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Topic Cluster Versus Pillar-Based Marketing

March 28, 2023 Andrew Gold

Topic Cluster Versus Pillar-Based Marketing

These days, marketers are constantly looking for ways to supercharge their SEO strategy. But, if they aren’t taking the right approach, they may face an awful lot of guessing, reworking, and trying to prove ROI on SEO content that just isn’t performing. That’s where topic clusters and Pillar-Based Marketing (PBM) come into play. But what do those terms really mean, and is one better than the other? We discuss all that and more in the following article. 

cooperative parts of your keyword clustering SEO approach

What Is a Topic Cluster?

Essentially, a topic cluster (also referred to as a content cluster) consists of multiple pieces of content that are grouped together in some way—typically around a single topic or set of sub-topics. The idea is to provide enough pieces of content to address an overarching topic in-depth without covering it all at once in a single piece of content. If you were to examine a single piece of content within a topic cluster, you should be able to answer a handful of questions or learn a few interesting facts, but by no means would you know everything about the subject. On the contrary, if you (for some odd reason) read every single piece of content within a topic cluster, you would end up just shy of a subject matter expert.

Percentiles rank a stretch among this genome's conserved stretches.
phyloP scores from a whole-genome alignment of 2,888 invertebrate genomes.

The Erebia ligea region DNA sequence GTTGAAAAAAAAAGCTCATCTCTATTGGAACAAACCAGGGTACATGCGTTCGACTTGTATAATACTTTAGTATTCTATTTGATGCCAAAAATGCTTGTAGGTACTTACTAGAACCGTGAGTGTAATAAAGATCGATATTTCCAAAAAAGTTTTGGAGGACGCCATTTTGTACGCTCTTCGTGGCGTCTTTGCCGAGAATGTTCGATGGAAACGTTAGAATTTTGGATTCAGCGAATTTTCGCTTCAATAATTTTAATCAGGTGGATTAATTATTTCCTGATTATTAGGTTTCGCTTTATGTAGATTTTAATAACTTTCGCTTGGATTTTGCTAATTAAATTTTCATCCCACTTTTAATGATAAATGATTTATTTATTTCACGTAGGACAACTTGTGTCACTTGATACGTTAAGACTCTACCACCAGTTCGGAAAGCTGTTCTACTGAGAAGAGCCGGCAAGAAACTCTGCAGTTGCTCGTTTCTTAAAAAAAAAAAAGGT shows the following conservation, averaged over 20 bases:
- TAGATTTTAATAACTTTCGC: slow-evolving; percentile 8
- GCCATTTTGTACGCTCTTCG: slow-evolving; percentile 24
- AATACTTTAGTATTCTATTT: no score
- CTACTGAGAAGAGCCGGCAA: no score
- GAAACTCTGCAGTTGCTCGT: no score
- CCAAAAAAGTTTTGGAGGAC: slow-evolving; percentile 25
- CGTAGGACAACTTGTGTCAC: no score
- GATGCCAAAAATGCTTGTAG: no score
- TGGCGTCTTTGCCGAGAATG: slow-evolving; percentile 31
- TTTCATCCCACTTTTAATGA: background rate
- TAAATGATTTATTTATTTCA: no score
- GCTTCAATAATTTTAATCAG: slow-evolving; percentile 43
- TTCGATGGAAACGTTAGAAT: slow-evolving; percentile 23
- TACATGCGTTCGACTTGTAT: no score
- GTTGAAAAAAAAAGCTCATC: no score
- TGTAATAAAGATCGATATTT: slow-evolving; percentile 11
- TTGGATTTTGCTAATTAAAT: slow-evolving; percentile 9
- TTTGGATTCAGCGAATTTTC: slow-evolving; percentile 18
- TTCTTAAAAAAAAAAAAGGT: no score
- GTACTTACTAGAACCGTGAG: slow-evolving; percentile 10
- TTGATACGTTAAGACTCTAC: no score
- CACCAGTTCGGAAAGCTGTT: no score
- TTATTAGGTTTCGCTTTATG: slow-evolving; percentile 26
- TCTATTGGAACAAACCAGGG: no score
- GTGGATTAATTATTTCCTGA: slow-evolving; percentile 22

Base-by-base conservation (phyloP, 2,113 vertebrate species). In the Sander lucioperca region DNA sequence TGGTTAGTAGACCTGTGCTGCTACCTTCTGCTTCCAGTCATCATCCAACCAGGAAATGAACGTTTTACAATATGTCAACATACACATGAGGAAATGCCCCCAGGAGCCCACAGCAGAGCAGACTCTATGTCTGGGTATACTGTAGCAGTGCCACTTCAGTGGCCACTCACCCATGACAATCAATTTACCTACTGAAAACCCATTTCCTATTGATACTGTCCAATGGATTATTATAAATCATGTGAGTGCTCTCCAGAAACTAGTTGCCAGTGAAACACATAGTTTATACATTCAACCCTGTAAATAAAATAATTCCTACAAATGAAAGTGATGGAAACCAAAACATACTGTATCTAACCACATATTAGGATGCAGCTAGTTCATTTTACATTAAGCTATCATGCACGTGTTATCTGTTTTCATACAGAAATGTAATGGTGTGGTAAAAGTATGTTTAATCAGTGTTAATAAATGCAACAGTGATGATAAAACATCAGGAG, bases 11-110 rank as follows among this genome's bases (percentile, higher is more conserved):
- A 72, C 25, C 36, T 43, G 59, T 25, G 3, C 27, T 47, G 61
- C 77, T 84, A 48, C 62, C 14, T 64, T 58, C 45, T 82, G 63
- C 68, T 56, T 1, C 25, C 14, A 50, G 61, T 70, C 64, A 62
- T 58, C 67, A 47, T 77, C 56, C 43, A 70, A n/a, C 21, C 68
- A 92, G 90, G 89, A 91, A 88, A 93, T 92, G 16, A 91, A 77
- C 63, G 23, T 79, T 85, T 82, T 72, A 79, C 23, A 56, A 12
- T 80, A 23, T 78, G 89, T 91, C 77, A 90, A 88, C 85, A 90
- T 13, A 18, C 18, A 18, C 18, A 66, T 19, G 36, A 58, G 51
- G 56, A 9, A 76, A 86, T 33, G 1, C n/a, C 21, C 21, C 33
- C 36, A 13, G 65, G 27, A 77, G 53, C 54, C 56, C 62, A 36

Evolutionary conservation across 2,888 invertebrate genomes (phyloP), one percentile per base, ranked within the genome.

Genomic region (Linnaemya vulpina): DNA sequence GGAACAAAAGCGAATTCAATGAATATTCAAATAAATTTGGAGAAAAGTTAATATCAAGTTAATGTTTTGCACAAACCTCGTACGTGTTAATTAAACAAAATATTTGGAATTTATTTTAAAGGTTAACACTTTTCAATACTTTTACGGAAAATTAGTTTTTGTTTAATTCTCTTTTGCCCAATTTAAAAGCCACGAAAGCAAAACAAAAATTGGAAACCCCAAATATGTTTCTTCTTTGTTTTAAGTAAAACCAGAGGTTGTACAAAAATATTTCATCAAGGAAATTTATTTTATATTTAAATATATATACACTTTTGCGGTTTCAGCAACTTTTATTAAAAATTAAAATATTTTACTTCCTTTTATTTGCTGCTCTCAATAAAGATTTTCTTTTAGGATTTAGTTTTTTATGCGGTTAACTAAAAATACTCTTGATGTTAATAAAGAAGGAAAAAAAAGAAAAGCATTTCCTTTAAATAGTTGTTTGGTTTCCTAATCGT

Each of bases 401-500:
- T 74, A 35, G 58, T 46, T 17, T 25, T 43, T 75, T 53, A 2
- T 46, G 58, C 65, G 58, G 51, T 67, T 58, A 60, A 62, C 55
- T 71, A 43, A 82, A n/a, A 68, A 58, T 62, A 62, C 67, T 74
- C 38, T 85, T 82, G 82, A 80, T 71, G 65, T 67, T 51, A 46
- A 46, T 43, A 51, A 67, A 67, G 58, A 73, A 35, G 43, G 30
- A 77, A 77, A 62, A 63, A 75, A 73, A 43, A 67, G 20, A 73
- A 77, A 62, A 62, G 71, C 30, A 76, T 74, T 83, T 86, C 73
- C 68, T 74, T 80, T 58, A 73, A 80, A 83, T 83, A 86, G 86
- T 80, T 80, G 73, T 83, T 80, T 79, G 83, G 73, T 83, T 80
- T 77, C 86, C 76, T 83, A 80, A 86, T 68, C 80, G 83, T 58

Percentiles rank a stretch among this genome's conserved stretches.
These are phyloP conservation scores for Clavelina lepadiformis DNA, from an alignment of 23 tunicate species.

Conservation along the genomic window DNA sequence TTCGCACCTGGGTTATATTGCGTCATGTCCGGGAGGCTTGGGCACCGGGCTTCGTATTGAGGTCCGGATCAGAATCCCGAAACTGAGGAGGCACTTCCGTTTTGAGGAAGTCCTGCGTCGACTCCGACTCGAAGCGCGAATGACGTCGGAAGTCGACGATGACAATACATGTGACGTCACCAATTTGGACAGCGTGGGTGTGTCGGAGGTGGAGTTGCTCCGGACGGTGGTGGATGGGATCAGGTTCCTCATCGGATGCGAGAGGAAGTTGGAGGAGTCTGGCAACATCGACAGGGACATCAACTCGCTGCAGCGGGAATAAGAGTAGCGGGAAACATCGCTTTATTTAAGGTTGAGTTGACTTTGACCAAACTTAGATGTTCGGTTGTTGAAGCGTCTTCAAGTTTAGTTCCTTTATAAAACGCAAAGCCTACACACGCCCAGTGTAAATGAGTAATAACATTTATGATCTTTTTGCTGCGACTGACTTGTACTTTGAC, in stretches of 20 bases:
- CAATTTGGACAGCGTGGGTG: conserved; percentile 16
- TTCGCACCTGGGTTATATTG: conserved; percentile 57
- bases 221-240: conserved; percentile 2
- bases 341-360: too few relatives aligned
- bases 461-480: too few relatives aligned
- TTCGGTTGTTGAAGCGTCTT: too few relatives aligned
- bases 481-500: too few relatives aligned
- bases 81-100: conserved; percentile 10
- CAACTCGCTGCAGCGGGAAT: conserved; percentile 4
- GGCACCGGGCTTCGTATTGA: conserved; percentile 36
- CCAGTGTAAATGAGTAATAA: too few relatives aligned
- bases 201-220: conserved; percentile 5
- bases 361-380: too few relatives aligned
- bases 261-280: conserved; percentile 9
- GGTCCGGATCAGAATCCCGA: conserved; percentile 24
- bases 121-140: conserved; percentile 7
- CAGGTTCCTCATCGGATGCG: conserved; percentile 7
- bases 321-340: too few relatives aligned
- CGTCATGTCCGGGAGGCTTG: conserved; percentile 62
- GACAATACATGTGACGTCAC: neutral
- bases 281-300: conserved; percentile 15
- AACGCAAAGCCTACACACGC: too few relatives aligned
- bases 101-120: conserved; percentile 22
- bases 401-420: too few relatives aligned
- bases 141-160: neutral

DemandJump's podcast, Page One or Bust!, goes into detail on what a topic cluster is and how to make the most of Pillar-Based Marketing best practices. Below is a helpful clip discussing topic clusters. If you'd like to listen to the full episode, follow this link.


To help illustrate this idea a little better, try to recall the delightful snack, Clodhoppers. Clodhoppers were a staple of many a high school cafeteria and gas station in the early to mid-2000s. They were delicious pieces of graham crackers, all smashed to bits, covered in chocolate and sold in snack size bags. The idea of a content cluster is very similar to the Clodhopper.

Instead of eating a whole graham cracker or writing a huge article about your topic, you take something whole—in this case the content subject—and break it down into small bits. Then, you stick a bunch of those small bits—e.g. blogs or articles—together to create a whole from the sum of the parts. Finally, once the bits are clustered together, you add a little something extra to make them stick together more securely and taste a little better. That is essentially what a topic cluster does to marketing content. It takes a big complex subject, breaks it down into several pieces, and then ties them all together to make it easier for the reader to digest just the bits they want.

What Is an Example of a Topic Cluster?

There are practically infinite content cluster examples. Let’s suppose you run a business that re-sells used furniture. For a topic cluster, you might want to focus on the phrase “Used Furniture.” Within that cluster, your main topic would naturally be used furniture, but your sub-topics would potentially include: